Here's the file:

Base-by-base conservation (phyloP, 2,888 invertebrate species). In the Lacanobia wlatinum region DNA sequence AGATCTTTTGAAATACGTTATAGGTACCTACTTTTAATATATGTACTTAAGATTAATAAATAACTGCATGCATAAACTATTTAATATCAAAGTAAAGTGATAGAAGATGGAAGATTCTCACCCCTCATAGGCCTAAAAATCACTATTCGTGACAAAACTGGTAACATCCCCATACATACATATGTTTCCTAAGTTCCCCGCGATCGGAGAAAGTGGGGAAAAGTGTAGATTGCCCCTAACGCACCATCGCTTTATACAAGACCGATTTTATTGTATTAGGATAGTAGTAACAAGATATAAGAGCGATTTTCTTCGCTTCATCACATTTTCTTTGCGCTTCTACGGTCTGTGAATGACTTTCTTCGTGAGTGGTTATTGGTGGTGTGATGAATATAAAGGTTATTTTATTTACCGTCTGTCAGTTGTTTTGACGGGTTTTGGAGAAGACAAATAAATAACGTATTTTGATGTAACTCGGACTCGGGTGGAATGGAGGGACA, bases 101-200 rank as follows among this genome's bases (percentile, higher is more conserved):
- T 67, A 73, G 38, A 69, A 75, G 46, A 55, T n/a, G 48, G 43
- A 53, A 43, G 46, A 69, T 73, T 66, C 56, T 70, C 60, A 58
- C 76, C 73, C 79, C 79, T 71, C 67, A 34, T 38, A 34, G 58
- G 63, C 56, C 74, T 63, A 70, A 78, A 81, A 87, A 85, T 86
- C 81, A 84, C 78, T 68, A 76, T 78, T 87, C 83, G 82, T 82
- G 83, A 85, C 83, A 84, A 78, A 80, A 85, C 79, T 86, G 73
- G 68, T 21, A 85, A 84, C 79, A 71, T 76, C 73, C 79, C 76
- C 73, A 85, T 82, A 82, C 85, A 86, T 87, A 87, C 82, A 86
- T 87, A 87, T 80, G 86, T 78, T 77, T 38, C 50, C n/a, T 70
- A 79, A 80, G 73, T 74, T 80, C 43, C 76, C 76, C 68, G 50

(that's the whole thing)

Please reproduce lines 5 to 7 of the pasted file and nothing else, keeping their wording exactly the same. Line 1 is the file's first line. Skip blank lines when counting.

- G 63, C 56, C 74, T 63, A 70, A 78, A 81, A 87, A 85, T 86
- C 81, A 84, C 78, T 68, A 76, T 78, T 87, C 83, G 82, T 82
- G 83, A 85, C 83, A 84, A 78, A 80, A 85, C 79, T 86, G 73